Protein phosphatases play essential roles in many cellular processes through the reversible protein phosphorylation that dictates many signal transduction pathways among organisms. Based on an in silico analysis, we classified 163 and 164 non-redundant protein phosphatases in rice and Arabidopsis, respectively. Protein serine/threonine phosphatases make up 67% of the total in both plants, in contrast to those of human, where this fraction is about 27%. Based on domain organization and intron composition analyses, we found that protein phosphatases in the two plants are highly conserved in structure. Evolutionary analysis suggests that segmental duplications occurring 40-70 million years ago, contributed to the limited expansion of protein phosphatases. Gene expression analysis suggests that most phosphatases have broad expression spectra, with high abundance in four surveyed tissues (root, leaf, inflorescence, and seedling); only 46 and 12 phosphatases expressed in a single tissue of rice and Arabidopsis, respectively, regardless of their expression levels. Promoter analysis among different phosphatase subfamilies demonstrates a variable distribution of the w-box (a cis-element involved in disease resistance) between rice and Arabidopsis.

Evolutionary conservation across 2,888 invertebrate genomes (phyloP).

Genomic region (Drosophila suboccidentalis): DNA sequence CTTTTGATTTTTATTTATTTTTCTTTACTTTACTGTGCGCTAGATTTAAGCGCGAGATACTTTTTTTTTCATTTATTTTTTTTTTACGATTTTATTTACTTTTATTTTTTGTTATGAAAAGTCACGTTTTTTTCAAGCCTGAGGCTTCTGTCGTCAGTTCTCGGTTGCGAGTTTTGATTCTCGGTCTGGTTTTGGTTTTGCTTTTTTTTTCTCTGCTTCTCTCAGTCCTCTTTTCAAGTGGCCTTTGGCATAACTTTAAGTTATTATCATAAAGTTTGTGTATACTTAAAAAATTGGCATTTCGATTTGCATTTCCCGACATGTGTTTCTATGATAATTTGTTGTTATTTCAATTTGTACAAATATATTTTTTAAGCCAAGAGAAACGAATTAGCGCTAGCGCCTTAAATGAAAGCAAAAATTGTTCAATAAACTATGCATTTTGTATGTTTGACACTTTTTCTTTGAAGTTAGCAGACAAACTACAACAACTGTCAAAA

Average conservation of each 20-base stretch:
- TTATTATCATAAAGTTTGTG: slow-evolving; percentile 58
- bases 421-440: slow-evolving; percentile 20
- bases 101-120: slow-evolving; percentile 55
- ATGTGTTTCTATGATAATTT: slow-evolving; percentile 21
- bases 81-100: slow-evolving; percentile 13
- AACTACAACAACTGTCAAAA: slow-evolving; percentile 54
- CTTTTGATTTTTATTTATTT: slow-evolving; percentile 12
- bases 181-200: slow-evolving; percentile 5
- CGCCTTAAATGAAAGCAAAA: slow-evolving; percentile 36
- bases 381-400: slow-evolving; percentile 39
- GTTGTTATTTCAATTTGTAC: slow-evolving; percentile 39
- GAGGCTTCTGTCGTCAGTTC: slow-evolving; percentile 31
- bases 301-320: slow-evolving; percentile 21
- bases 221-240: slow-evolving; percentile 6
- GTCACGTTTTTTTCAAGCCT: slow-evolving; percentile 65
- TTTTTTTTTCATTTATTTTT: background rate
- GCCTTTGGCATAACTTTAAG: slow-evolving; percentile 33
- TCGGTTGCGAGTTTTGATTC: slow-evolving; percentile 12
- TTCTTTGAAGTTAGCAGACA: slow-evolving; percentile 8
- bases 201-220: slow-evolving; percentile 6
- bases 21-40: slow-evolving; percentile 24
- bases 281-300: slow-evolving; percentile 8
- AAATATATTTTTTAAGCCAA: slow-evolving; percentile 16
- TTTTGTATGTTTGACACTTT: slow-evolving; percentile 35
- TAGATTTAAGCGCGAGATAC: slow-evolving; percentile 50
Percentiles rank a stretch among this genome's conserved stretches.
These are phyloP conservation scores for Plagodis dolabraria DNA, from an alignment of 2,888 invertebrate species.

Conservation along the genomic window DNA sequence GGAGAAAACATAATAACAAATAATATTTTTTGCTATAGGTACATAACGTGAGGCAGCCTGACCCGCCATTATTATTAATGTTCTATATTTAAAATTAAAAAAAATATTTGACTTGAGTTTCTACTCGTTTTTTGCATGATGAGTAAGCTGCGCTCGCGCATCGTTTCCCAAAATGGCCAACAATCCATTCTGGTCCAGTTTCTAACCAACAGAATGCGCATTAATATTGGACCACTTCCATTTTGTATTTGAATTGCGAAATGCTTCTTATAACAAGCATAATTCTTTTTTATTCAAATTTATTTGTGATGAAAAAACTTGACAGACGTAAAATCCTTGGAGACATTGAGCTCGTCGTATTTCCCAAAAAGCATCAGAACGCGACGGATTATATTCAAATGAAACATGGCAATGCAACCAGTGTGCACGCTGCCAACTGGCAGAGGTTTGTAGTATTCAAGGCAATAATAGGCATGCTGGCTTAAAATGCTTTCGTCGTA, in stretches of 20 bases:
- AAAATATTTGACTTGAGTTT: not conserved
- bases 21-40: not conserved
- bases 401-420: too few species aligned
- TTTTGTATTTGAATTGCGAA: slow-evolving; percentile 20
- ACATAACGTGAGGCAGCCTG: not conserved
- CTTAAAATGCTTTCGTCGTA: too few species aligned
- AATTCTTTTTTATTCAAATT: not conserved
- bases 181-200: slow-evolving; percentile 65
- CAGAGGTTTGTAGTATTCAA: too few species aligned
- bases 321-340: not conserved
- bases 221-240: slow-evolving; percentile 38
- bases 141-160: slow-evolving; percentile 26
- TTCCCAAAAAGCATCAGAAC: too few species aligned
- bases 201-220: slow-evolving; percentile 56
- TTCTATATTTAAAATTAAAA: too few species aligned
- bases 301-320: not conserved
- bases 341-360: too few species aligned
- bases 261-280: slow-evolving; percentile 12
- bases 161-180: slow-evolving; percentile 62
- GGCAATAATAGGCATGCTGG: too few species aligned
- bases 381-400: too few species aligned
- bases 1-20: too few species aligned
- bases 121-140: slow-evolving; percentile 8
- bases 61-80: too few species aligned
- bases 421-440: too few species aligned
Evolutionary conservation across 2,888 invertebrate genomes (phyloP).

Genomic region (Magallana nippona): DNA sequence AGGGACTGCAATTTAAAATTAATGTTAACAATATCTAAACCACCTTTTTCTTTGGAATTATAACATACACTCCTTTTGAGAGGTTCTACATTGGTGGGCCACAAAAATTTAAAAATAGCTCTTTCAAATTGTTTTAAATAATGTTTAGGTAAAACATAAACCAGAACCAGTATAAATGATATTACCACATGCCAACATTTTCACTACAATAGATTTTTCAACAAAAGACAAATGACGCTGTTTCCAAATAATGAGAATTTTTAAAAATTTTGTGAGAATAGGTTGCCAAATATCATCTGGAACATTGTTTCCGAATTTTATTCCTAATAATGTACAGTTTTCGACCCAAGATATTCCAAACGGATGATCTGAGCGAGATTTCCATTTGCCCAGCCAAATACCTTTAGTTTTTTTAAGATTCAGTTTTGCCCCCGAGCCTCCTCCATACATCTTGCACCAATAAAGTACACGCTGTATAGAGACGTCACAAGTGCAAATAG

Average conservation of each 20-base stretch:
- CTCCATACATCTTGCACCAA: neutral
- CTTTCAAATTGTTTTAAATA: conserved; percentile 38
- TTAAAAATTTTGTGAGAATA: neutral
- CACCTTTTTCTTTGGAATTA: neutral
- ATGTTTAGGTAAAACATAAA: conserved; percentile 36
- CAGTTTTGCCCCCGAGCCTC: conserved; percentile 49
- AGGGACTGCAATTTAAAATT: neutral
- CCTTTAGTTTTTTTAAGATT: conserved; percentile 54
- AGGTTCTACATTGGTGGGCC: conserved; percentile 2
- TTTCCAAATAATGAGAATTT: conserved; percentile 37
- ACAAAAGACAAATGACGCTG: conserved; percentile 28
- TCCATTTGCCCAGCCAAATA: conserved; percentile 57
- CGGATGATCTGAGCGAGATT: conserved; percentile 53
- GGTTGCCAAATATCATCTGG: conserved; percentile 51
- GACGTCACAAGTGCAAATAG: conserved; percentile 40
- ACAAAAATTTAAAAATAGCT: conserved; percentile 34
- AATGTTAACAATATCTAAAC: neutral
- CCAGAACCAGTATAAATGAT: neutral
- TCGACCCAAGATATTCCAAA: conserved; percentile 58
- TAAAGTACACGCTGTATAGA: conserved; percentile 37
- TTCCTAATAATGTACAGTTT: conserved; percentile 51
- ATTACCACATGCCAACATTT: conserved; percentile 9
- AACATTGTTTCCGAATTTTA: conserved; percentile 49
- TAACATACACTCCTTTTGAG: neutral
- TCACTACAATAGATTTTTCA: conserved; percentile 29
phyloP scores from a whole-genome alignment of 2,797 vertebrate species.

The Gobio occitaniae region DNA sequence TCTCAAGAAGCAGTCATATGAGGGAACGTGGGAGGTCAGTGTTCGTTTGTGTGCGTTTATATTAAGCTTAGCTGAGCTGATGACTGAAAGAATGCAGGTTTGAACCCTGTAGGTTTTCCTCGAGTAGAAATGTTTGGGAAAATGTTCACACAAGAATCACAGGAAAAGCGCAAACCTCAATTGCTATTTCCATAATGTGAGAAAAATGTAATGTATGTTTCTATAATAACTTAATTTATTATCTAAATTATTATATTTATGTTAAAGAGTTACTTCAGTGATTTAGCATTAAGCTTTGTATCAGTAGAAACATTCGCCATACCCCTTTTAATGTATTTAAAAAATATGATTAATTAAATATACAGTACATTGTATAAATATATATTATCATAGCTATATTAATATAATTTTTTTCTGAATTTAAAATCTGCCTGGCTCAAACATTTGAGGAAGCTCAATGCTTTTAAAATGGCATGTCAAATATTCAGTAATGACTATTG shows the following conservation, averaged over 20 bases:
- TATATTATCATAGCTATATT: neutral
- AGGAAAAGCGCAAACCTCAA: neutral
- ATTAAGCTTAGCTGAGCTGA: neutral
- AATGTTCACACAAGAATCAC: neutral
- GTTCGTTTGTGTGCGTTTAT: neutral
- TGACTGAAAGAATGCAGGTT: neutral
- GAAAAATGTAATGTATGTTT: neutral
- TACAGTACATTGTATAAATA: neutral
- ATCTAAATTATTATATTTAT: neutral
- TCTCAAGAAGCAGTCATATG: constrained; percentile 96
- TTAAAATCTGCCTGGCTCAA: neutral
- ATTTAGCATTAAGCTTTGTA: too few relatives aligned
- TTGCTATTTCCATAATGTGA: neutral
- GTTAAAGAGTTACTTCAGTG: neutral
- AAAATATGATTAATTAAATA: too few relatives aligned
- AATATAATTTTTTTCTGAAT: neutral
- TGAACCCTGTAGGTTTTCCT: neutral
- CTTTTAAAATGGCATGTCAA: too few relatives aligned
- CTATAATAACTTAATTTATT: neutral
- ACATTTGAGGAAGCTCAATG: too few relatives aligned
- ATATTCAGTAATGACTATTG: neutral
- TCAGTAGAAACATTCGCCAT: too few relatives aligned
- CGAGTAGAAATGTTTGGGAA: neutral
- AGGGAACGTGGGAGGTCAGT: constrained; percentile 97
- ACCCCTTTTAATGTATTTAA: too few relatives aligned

- Protein phosphatases
ASJC Scopus subject areas
- Ecology, Evolution, Behavior and Systematics
- Plant Science